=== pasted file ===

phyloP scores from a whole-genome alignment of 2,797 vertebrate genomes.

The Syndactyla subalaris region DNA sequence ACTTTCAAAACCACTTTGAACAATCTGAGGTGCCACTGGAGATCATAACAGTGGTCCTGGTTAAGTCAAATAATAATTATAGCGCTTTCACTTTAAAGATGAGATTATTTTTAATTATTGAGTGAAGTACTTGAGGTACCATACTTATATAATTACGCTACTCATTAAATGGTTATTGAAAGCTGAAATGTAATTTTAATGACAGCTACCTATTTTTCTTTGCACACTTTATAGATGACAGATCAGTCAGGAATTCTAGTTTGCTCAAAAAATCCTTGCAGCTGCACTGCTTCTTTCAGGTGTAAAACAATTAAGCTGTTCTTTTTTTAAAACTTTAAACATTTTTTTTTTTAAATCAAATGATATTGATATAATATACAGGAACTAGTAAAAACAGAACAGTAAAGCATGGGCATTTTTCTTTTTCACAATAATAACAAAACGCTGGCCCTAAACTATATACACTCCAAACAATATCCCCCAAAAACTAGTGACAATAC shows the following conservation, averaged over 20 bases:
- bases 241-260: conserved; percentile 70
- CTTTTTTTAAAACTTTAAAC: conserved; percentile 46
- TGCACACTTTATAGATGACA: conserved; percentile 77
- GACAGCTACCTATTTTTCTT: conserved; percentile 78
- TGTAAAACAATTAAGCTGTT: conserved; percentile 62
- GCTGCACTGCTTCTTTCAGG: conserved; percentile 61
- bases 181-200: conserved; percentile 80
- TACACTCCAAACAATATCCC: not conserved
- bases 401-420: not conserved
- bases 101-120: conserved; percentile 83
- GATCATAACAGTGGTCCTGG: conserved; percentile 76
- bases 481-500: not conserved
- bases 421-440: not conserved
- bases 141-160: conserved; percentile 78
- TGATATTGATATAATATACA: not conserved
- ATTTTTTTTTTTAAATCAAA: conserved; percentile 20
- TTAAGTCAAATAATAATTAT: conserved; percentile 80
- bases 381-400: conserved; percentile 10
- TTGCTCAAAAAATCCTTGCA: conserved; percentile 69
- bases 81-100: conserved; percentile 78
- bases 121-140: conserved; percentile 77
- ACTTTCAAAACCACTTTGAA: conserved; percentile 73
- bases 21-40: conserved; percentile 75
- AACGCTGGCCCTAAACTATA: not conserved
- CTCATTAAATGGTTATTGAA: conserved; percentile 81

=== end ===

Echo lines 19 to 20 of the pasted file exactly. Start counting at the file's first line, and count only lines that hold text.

- TTAAGTCAAATAATAATTAT: conserved; percentile 80
- bases 381-400: conserved; percentile 10